Sip on a Kingfisher beer, Indian sauvignon blanc or ice-cold gin and tonic on the poolside terrace while you take in the nightly performance of live folk music.
The kitchen stays open until 11pm; the bar keeps pouring until the last guest heads to bed.
Crowd-pleasing Indian and western snacks are available 24 hours a day.
Mihir Garh is located in the middle of the Thar Desert, 55 kilometres south of Jodhpur.
Touch down at Jodhpur Airport (www.aai.aero/allAirports/jodhpur), 60 kilometres away. Jet Airways (www.jetairways.com) and Air India (https://book.airindia.in) fly in daily from Delhi, Mumbai, Jaipur and Udaipur.
The Jodhpur Railway Station has good rail links with the rest of the country. Visit www.indianrail.gov.in for timetables and fares.
Travel times are lengthy in this neck of the woods. The drive from Delhi will take around nine hours; Jaipur is five hours away. If you want to travel by road, seek out the services of TWX (+91 11 4379 9700; www.travelworldexperiences.com), who can sort out flights and drivers for this and other trips across India.
Worth getting out of bed for
Though you may spot the odd bluebill buffalo or prancing antelope, the signature village safari lets you experience life in rural Rajasthan as you visit local Vishnoi and Brahmin communities. While the Bishnoi are all about clean living (all plant and animal life is sacred), the blue-housed Brahmins might invite you to join their opium-drinking ritual. If you're handy with horses, go for a ride on one of the beautiful Marwari stallions. The equestrian programme offers everything from quick morning trots to overnight treks. Or, join the curiously named camel pleasure trip for a jaunt through the dunes. Gourmet guests can take part in the culinary workshop and whip up recipes from family matriarch Thakurani Sahiba Jayendra Kumari, who penned a number of cookbooks on traditional Rajasthani cuisine.
The hotel's mid-desert location means dining options are kept to a minimum, so Mihir Garh cleverly offers a host of food-focused experiences. The Shikaar dinner starts with a 15-minute camel-trek to the Shikaar camp, where you're greeted with a glass of wine and a performance from the Kalbeliya, Rajasthan's famed gypsy musicians. Mashaal lanterns lead the way to a central fireplace, surrounded by traditional chaar pai (cushioned beds), where you're served a procession of thali dishes and delicious barbecued meats. Mihir Garh's royal picnic takes place in elaborately tassled tents beside one of the small lakes that dot the region. If you don't want to leave the comfort of the hotel, an imperial private dinner can be arranged in the grounds, with local musicians and a specially crafted menu making for a memorable meal.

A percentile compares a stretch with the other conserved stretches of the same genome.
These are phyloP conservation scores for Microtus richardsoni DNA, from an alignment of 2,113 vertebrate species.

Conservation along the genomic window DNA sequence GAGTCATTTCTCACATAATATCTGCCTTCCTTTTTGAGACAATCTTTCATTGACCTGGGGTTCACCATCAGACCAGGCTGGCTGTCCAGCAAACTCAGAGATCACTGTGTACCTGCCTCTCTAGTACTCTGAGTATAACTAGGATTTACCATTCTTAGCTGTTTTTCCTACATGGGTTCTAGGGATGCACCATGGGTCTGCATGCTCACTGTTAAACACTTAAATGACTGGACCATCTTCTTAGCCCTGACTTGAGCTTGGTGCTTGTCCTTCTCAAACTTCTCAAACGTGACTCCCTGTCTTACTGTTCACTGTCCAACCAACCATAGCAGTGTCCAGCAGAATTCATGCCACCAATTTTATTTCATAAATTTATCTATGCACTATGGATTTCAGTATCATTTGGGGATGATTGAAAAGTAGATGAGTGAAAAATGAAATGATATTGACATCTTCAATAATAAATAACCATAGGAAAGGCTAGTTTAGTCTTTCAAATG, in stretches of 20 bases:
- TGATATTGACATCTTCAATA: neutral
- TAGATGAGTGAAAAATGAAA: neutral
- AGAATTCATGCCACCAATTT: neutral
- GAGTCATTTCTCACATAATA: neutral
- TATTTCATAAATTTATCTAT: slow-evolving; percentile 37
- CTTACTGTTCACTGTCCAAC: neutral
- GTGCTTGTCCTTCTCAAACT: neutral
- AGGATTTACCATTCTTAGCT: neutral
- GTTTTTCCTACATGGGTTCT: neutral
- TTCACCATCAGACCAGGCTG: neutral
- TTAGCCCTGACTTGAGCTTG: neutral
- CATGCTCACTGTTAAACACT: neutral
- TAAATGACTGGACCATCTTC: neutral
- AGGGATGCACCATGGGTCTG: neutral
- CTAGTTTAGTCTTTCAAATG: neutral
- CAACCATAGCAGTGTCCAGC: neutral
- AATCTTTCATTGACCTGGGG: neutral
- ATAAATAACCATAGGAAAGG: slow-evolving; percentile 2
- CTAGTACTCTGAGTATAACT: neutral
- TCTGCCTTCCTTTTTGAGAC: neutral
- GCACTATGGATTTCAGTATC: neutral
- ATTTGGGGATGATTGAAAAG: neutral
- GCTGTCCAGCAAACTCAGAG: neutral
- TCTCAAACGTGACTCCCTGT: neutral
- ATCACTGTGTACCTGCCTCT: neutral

Pay a visit to Rohet Garh (+91 291 243 1161), the Singh family's home in the nearby town of Rohet. At this 300-year-old haveli and boho boutique hotel, enjoy afternoon tea in the manicured gardens, flanked by roaming peacocks and fragrant champa (frangipani) trees.
It has been said that a man without a moustache is like a cup of tea without sugar. On arrival in Rajasthan, it’s clear there’s no fear of either of these eventualities – the chai is super sweet and the whiskers? Bonkers.
Movember wannabes could learn a thing or two from the Marwari people. Our first ‘tache comes in the form of a giant twirling walrus. Its proud owner is our honk-happy taxi driver, who’s hurtling around sacred bovines like he’s auditioning for 'Top Gear'. An hour from Jodhpur later, he’s managed not to make mincemeat of anything and the crazed cacophony of the villages has faded into silence. And, holy cow, there it is – Mihir Garh. We’ve entered the heart of India’s Thar Desert.
A surreal fort-like sandcastle stands before us – not a Vegas-like monstrosity, but a tasteful palace rising from the arid landscape. Cue tumbleweed – literally. Out comes the manager, Varun (moustache first), who leads us through the cream and terracotta courtyard to the twinkling infinity pool. Painted peacocks parade on clay walls, white couches surround a mud fireplace, and our tropical drinks not only coordinate with the orange trumpet flowers, but also with my friend’s fingernails. Yes, I’ve brought a very lucky pal, Sam, along with me to experience what is clearly a perfect romantic retreat – but even though we’re just old mates, we reckon we’ll fall for this place, too.